Cubs leadoff man to be named later: Ian Happ

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SURPRISE, Ariz. — It looks like Ian Happ has won the Cubs’ leadoff job. At least the first shot at it.

“You’ll probably see him there a bit,” manager Joe Maddon said. “I haven’t finalized anything, but [it’s] a combination of what we thought in the beginning, and then he went out and grabbed it and has gotten better.”

A bit.

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Happ, who made his 15th start of the spring in the leadoff spot Wednesday, has embraced the audition for the job from the start and has been one of the Cubs’ most consistent, productive hitters in camp.

“I think he has answered that he’s capable of doing this, and furthermore, he wants to do this,” Maddon said.

Said Happ: “It’s exciting. I’ve felt really comfortable there all spring, and I’m really enjoying the role. I’m excited to get to the season and start getting on base for these guys for real.”

Maddon, who had talked about a mix-and-match approach to the role early in camp, said others still could rotate into the spot “based on days off and matchups on occasion.”

But the switch-hitting Happ was all but anointed when Maddon referenced his practice with the Rays in choosing his closer without ever publicizing it.

“It’s almost like not naming the closer when you go closer-by-committee,” he said. “I want to say, ‘Let it be leadoff-by-committee as of right now. Let’s just try to make our best choice and see where that plays us.

“And if somebody wants to become the closer, go ahead and become the closer. If somebody wants to become the leadoff hitter, go become the leadoff hitter.”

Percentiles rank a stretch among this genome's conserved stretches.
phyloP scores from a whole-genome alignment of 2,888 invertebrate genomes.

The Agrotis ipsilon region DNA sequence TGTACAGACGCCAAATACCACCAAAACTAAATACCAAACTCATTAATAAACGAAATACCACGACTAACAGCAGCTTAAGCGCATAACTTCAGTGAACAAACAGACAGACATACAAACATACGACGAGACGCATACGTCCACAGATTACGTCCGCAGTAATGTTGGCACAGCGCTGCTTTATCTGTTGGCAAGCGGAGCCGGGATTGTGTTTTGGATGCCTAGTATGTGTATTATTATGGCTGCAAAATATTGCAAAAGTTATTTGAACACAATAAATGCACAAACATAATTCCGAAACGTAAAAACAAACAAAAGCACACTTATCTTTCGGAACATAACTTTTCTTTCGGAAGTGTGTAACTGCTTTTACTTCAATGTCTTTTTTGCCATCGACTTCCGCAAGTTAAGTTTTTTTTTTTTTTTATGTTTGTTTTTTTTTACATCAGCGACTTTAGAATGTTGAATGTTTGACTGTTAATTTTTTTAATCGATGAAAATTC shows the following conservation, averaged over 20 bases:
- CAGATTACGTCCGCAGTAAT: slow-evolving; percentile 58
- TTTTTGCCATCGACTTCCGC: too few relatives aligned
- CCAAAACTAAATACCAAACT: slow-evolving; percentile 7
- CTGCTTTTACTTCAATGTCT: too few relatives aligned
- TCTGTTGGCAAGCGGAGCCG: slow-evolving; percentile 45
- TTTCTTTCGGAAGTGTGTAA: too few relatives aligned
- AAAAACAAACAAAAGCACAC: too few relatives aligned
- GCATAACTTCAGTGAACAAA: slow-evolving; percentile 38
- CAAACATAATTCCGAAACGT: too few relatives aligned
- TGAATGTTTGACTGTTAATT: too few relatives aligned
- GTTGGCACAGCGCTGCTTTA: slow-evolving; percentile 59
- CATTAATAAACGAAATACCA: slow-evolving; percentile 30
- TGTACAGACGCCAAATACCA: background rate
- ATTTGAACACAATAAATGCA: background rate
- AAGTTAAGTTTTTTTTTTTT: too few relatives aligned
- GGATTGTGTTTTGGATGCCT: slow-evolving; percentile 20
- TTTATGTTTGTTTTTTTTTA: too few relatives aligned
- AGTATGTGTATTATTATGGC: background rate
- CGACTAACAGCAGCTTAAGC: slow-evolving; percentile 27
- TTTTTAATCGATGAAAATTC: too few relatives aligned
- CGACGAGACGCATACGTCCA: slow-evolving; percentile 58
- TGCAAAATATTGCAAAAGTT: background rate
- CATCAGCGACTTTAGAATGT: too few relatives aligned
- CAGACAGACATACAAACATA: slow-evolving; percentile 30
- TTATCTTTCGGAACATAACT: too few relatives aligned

Albert Almora Jr., who has been sharing center field with Happ this spring, could rotate in against left-handers, and versatile veteran Ben Zobrist could be part of the mix at times, too.

But Happ believes that given the chance early, he can run with the role as the every-day man at the top, the way Dexter Fowler nailed down the role for the Cubs in 2015 and ’16.

“That’s always your goal. Everybody wants to play every day,” Happ said. “So your goal is to solidify yourself in any spot you can and help the team any way you can. If I can help the team the best way by leading off, that’s what I’ll do.”

It would be the second consecutive season the Cubs open with a leadoff man who has fewer than 500 career plate appearances, after the failed Kyle Schwarber experiment last year.

Schwarber wound up in the minors for two weeks, and the Cubs wound up using 11 leadoff men.

Could Happ be a different kind of answer?

“It definitely appears as though he can handle it,” said Maddon, who mentioned adjustments and growth in Happ — especially from the right side — since a rookie season in which he hit 24 home runs but also struck out 129 times in 364 at-bats.

“He’s gotten better on both sides approach-wise,” Maddon said. “I think he’s shorter to the ball. He’s doing a lot of things really well. Plus, his confidence is soaring, my God.”

Happ, who went 1-for-4 with an infield single against the Rangers on Wednesday, is 14-for-42 (.333) with five walks (.417 on-base percentage) and nine extra-base hits (.810 slugging) this spring.

Another big key for Happ has been the way he has stepped up his fielding in center field. He added a nice catch in the left-field gap Wednesday after a pair of long running catches to the other gap Monday.

“Being able to play multiple positions is good, but anybody that can nail down one spot kind of gets penciled in every day in that spot,” said Happ, the ninth overall pick in the 2015 draft. “So for me being able to play a really good center field was definitely a goal of mine coming in, and I feel really good about what I’ve done out there.”

Follow me on Twitter @GDubCub.


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